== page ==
The story of the Bangle
As I am having a Bangle sale this week I thought I would write my first blog on the making of a bangle. Sometimes when you see a super shiny piece of jewellery and something as simple and classic as a silver bangle you may not know how they are made. When I made my latest batch of bangles I documented the process so I could share it with you.
To start with you buy your bullion (silver in this case) in which ever gauge and shape you would like. For my bangles I use 2mm,2.5mm and 3mm round wire and a rectangular wire. Once you have the wire you need it is then cut into the correct lengths ready for soldering.
The image above shows my wire cut into lengths ready to be soldered.
The next process is to file the ends of the wire to create a clean and good fit. It must be so tight that you cannot see air between the two ends of the wire once they are put together to make a loop. The image below shows some of the bangles bent ready for soldering.
Once the bangles have been soldered they are shaped, ready to clean up the solder joint. Below, the image shows me using a rawhide mallet to tap the bangle around a round bangle mandrel to roughly shape it ready for the cleaning up process.
The next step is to remove any additional solder (which there should only be minimal mounts of) and to do any more removal of scratches or imperfections. first i go over the solder seam with a file, then different grades of emery paper to remove the file scratches. I intentionally leave some small file marks on my work, I feel it adds personality to the piece and that there is more of a connection with the fact this has been hand made.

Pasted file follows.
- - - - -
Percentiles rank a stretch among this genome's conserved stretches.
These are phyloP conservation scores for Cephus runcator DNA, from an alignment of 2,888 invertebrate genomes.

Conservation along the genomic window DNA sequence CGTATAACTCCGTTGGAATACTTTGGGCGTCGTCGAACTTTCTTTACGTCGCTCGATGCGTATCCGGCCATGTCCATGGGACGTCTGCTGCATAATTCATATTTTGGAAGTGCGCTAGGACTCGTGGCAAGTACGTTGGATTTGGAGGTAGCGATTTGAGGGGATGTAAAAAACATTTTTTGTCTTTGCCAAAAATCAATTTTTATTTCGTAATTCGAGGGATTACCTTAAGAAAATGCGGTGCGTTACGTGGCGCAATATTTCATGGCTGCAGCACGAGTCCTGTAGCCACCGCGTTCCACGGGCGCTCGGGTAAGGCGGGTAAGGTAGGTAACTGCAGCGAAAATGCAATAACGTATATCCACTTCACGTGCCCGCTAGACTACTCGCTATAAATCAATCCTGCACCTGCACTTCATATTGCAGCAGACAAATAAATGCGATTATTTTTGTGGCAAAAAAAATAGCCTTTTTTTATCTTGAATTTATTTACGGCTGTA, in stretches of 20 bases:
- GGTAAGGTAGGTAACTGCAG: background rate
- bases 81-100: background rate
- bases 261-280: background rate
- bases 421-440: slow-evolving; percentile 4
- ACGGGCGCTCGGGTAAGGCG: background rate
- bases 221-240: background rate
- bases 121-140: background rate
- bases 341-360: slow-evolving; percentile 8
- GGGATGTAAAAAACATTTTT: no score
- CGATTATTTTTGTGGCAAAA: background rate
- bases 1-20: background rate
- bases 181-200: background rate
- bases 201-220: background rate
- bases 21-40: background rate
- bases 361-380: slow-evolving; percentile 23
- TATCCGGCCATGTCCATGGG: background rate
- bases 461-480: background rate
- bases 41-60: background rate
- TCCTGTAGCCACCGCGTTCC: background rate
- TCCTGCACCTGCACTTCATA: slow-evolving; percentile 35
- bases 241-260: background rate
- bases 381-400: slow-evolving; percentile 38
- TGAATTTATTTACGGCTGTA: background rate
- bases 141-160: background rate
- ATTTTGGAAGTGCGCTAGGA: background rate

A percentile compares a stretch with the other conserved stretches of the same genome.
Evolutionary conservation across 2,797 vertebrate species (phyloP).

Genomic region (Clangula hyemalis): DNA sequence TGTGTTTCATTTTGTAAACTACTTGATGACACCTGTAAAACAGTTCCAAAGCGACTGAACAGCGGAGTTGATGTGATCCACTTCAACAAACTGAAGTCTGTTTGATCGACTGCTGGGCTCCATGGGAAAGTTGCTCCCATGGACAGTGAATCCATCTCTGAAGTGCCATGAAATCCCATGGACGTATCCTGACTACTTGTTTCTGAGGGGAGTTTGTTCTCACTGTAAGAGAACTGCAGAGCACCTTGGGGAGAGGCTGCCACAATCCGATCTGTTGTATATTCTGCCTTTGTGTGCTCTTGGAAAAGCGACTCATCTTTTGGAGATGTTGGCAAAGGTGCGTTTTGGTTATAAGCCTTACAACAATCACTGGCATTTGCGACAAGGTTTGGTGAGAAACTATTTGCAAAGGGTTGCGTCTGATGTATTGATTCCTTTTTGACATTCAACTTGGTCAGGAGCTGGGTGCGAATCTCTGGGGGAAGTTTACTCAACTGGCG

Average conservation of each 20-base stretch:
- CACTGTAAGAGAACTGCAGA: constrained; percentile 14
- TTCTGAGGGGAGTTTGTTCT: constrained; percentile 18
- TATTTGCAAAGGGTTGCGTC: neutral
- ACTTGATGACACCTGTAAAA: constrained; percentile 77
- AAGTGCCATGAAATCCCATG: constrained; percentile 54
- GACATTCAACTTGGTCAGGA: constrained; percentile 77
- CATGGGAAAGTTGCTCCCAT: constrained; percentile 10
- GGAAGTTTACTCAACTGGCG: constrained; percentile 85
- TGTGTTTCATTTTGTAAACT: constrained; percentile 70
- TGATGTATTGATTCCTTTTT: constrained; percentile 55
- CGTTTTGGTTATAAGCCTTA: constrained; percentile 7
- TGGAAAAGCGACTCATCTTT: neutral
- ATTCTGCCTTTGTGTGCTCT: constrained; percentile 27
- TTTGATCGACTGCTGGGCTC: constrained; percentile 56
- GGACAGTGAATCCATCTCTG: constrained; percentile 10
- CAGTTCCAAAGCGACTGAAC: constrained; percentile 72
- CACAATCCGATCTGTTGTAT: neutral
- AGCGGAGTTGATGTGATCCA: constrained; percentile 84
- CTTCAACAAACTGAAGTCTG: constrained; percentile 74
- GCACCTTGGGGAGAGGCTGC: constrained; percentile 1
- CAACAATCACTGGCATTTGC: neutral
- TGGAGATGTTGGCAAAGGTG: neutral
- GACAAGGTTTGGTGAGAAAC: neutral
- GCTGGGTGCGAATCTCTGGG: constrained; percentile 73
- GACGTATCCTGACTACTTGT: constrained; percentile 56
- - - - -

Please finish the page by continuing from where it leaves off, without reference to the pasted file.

The next step is to texture the bangles. Some are left plain (no finish) and others are hammered for the dimpled finish. the plain ones go through a final shaping process where the bangle is hammered with a rawhide mallet to get the shaping right. The bangles need to be flattened , this is done by hammering the bangle flat on a steel stake with the rawhide mallet. The first image below is the bangles before they are hammered flat, you can see how wonkey they are and how much reshaping they need !
Below hammering the bangle flat on a large flat steel stake with a raw hide mallet.
At the end once they are all done they sit flush together …. I get a great sense of achievement from this small step and it never fails to make me smile, I inevitably end up putting them all on my wrist to admire the uniformity of the matching bangles 🙂
The bangles to be textured are placed back on the bangle mandrel hit repetitively with my hammer. I use an old chasing hammer which has a nice weight to it and makes a great round indentation in the metal.
Once this has been done, the bangles are polished either in a barrel polisher or on the polishing motor, the latter being the messiest process of them all, as you can see in the picture below hahaha
The picture below shows polished bangles (on the left) and unpolished on the right
And then once they are finally finished and polished i put them on my wrist, jingle them about and smile again ! There is nothing like a wrist full of bangles. And now you guys know when you are wearing them and jangling about how they have been made and all the hard work that has gone into them.